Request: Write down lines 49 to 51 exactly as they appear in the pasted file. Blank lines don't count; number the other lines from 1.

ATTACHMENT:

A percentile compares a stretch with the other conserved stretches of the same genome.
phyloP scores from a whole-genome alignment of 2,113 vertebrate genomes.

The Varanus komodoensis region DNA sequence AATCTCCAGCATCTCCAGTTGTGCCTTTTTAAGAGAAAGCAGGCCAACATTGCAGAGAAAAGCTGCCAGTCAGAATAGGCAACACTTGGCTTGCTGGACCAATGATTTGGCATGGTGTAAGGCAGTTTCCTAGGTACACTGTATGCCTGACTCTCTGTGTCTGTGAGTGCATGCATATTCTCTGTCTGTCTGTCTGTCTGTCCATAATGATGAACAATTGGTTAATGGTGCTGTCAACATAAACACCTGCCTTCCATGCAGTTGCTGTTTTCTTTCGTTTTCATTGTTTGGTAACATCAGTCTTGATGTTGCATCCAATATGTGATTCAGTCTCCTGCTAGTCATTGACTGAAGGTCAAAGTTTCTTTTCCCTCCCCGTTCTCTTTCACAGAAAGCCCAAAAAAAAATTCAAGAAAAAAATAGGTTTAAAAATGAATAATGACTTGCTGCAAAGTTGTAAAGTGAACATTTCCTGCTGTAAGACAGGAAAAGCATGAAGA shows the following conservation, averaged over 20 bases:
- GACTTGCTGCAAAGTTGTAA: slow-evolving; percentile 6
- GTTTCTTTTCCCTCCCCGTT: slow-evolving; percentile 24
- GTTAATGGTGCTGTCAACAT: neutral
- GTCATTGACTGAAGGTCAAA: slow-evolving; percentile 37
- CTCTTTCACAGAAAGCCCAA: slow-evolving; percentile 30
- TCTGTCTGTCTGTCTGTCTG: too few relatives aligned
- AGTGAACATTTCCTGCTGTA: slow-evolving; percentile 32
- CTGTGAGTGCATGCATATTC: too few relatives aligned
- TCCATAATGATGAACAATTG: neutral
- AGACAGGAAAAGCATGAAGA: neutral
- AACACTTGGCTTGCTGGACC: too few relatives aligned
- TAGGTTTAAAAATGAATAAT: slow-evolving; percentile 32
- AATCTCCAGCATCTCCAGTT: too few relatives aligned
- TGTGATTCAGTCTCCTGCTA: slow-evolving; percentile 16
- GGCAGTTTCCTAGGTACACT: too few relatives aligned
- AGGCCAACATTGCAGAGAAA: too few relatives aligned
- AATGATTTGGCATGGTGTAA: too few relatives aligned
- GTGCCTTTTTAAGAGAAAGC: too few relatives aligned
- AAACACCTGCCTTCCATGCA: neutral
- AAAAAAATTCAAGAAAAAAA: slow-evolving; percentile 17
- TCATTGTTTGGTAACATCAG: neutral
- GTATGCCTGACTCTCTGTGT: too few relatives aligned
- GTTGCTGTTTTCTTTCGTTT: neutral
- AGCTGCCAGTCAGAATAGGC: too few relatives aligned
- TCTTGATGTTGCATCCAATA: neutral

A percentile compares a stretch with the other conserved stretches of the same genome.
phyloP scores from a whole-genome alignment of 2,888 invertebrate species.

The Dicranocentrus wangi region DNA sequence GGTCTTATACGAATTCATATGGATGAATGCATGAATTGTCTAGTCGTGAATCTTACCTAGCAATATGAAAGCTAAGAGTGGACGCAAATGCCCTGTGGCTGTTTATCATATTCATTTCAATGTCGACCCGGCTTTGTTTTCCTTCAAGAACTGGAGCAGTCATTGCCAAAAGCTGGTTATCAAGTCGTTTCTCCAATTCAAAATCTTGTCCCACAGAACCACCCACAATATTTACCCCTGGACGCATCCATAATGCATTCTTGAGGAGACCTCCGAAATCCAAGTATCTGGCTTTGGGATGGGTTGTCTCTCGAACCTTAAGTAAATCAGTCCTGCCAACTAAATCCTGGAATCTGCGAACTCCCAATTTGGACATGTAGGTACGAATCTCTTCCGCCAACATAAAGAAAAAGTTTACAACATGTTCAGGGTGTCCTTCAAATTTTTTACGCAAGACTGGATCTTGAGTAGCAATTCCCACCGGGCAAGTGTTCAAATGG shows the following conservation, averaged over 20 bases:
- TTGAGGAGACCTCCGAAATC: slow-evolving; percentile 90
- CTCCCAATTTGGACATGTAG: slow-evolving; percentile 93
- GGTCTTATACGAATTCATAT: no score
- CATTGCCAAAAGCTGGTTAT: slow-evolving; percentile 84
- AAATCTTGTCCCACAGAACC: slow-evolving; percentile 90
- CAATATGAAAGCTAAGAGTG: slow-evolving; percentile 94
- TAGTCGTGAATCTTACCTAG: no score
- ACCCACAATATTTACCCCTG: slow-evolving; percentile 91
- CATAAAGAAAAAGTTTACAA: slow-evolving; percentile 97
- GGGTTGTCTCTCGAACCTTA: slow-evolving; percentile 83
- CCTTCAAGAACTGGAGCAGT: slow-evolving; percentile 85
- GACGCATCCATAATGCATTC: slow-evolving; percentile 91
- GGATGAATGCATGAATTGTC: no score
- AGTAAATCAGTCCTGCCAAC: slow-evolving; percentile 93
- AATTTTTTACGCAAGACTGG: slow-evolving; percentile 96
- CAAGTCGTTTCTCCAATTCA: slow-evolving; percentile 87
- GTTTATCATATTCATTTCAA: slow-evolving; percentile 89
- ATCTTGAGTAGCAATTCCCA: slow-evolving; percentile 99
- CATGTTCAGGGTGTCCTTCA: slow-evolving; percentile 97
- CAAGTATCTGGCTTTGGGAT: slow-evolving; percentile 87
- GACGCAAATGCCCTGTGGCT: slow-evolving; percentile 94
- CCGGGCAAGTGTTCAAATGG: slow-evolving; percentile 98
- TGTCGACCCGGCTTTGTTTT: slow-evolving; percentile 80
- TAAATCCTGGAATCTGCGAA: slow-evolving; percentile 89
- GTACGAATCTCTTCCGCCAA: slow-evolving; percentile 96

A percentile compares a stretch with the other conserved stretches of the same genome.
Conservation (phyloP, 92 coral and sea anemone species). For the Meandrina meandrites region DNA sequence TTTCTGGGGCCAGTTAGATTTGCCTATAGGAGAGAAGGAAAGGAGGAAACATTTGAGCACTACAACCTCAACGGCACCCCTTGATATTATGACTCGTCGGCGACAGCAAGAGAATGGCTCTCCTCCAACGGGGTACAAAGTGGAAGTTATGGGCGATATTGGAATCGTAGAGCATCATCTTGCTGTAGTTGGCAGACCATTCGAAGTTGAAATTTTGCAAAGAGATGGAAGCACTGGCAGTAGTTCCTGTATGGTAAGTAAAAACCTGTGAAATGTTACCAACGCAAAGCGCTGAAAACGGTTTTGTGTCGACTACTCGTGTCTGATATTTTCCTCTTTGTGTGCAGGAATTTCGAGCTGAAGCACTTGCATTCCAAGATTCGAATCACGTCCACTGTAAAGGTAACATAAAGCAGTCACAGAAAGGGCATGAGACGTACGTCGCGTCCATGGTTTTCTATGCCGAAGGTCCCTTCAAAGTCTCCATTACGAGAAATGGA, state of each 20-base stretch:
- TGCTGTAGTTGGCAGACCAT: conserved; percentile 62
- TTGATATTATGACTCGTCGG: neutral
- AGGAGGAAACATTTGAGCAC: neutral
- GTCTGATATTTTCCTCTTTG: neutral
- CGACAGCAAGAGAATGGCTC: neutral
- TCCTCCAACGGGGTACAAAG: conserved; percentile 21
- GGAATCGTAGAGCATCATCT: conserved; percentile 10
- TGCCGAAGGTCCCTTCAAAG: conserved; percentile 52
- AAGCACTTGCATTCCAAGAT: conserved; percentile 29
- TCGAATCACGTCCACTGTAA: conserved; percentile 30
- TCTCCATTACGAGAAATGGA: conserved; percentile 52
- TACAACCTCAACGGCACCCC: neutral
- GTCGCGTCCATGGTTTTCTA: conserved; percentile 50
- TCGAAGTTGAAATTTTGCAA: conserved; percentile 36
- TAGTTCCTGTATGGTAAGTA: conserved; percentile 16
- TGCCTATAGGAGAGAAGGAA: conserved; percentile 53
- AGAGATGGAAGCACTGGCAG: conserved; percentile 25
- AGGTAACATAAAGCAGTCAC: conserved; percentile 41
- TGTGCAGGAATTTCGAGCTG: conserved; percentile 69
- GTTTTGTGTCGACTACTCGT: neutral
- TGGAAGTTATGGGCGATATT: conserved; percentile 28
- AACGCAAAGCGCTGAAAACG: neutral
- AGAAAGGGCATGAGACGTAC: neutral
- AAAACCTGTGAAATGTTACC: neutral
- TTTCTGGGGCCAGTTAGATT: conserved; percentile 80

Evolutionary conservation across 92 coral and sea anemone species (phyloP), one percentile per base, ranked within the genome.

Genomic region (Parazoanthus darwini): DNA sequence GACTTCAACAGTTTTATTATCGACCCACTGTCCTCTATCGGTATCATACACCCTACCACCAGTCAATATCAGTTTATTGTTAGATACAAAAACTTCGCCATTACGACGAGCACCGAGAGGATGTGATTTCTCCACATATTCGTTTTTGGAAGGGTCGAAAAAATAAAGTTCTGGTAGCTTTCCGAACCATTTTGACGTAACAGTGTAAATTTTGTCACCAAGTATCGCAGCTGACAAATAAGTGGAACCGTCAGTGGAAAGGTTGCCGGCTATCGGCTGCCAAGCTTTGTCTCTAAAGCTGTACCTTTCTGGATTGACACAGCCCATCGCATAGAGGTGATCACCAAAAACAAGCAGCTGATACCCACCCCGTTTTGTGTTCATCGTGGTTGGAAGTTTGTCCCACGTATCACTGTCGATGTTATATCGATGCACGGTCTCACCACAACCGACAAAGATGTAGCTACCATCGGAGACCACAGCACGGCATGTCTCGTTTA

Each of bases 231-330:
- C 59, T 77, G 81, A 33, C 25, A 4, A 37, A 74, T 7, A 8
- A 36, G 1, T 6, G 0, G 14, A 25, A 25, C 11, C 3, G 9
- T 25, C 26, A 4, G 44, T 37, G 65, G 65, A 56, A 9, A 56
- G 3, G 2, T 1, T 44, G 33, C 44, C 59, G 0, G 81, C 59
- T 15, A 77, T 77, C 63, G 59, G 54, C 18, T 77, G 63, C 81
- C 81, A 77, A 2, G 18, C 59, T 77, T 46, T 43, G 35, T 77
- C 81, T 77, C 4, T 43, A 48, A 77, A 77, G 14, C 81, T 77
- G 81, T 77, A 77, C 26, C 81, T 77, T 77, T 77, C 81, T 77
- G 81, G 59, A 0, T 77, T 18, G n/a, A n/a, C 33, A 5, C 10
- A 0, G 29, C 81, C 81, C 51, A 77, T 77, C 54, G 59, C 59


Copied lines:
- ATCTTGAGTAGCAATTCCCA: slow-evolving; percentile 99
- CATGTTCAGGGTGTCCTTCA: slow-evolving; percentile 97
- CAAGTATCTGGCTTTGGGAT: slow-evolving; percentile 87